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Why McDermott International Shares Dropped 11% This Morning

Rich Smith, The Motley Fool

What happened

Shares of McDermott International (NYSE: MDR), an engineering and construction firm that specializes in building undersea oil pipelines and floating production facilities, are tumbling today.

News that the company will purchase its troubled onshore peer Chicago Bridge & Iron (NYSE: CBI) in a deal valued at $6 billion -- including the combined debt of the two companies -- sent McDermott shares down nearly 11% in early Tuesday trading, before the stock clawed its way back to a 7.8% loss as of 11:50 a.m. EST.

Falling stock chart superimposed over digital map of the world

Image source: Getty Images.

So what

McDermott International is structuring its acquisition of Chicago Bridge as an all-stock transaction. McDermott will acquire each of Chicago Bridge's 101.4 million shares currently outstanding for 2.47221 shares of McDermott's own shares. That makes the purchase price of this deal roughly 250 million McDermott shares, which at a recent share price of $7 each values the acquisition at $1.75 billion, plus another $1.7 billion in Chicago Bridge's net debt.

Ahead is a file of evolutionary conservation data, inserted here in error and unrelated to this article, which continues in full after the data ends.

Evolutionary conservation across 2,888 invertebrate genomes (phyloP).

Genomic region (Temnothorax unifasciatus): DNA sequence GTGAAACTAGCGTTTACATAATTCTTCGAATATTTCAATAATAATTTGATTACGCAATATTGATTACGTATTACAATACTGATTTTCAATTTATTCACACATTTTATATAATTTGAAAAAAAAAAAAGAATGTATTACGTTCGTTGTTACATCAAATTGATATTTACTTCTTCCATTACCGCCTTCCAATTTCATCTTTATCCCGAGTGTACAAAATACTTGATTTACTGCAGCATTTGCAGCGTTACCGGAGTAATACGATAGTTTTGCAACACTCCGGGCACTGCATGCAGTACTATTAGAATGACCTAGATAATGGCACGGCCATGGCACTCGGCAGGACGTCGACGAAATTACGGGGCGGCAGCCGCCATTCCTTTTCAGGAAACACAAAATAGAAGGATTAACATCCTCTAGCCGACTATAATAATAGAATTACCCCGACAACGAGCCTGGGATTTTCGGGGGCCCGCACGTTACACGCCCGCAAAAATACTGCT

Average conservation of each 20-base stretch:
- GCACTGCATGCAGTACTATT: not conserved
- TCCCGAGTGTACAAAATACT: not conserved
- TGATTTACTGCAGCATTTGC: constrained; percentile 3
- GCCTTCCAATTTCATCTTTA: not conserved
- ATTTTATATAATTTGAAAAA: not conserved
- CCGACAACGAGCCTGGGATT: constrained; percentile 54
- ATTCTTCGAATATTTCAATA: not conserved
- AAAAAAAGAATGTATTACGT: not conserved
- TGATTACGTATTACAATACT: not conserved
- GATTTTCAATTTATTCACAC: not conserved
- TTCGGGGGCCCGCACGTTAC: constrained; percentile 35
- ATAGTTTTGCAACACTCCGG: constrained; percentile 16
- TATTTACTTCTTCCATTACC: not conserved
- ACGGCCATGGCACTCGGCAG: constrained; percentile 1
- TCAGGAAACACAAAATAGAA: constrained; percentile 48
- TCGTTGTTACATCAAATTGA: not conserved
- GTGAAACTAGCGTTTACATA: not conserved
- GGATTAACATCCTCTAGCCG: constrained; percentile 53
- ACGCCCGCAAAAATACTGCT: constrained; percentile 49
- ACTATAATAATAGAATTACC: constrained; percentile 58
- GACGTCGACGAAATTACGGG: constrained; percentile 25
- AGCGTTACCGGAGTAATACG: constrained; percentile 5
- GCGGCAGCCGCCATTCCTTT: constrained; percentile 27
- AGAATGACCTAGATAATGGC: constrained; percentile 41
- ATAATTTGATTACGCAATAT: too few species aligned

(This value will obviously fluctuate with the value of McDermott's own stock.)

Now what

Is that a fair price to pay? It certainly seems so. A $7 share price times 2.47221 works out to about $17.30 for each share of Chicago Bridge & Iron being acquired -- a tidy discount to the $17.92 at which Chicago Bridge stock closed last night. This suggests that McDermott shareholders are getting a steal of a deal.

But if that's the case, then why are McDermott's own shares sliding on the news? Partially, one imagines, it's because Chicago Bridge itself has had a lot of problems cropping up lately with meeting construction deadlines and cost overruns. It could be a factor of investors worrying about McDermott -- which has historically burned cash -- taking on a debt-laden subsidiary in the form of Chicago Bridge.

On its own and prior to this transaction, McDermott sported nearly as much cash on its books as debt, and was generating enough free cash flow to manage its debt load. After the merger, I see these two firms together carrying a combined net debt load approaching $1.8 billion -- and instead of generating cash to pay off the debt, burning through a combined $522 million in negative free cash flow over the past year.

Maybe investors are right to be selling today?

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Rich Smith has no position in any of the stocks mentioned. The Motley Fool has no position in any of the stocks mentioned. The Motley Fool has a disclosure policy.